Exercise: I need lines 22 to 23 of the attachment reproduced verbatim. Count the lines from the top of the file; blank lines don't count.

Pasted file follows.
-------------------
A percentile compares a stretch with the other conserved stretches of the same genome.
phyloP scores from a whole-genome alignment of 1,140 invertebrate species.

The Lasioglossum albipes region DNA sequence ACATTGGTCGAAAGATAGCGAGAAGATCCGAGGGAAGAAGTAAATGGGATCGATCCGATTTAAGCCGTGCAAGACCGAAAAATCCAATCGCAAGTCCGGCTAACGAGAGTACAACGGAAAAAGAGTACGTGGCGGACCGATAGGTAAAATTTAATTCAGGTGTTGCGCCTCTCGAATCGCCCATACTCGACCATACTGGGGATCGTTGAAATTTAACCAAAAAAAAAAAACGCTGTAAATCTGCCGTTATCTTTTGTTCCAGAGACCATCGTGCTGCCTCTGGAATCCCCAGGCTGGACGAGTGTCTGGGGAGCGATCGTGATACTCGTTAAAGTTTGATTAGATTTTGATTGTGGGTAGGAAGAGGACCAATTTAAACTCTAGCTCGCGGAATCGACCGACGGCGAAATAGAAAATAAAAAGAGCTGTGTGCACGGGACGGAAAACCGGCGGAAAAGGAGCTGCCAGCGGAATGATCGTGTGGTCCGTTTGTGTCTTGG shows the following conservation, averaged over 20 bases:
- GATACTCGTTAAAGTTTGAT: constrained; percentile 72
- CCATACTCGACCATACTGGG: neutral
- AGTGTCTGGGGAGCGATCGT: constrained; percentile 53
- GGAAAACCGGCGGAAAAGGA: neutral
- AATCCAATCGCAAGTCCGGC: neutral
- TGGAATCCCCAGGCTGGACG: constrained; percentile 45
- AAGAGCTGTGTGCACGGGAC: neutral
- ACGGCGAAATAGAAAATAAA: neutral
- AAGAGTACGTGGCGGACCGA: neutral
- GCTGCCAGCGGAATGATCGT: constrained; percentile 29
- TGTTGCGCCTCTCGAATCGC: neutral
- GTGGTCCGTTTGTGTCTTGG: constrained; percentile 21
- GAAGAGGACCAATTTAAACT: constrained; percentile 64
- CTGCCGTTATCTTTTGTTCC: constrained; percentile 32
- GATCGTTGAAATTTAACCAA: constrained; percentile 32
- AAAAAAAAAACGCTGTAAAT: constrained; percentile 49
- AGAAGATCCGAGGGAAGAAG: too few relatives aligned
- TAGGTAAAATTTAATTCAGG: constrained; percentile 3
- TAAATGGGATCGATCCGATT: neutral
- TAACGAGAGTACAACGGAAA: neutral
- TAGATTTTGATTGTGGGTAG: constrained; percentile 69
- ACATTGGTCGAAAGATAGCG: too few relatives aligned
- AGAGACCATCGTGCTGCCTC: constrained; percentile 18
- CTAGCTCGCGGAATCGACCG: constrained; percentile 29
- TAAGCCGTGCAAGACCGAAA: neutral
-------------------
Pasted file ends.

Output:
- TAAATGGGATCGATCCGATT: neutral
- TAACGAGAGTACAACGGAAA: neutral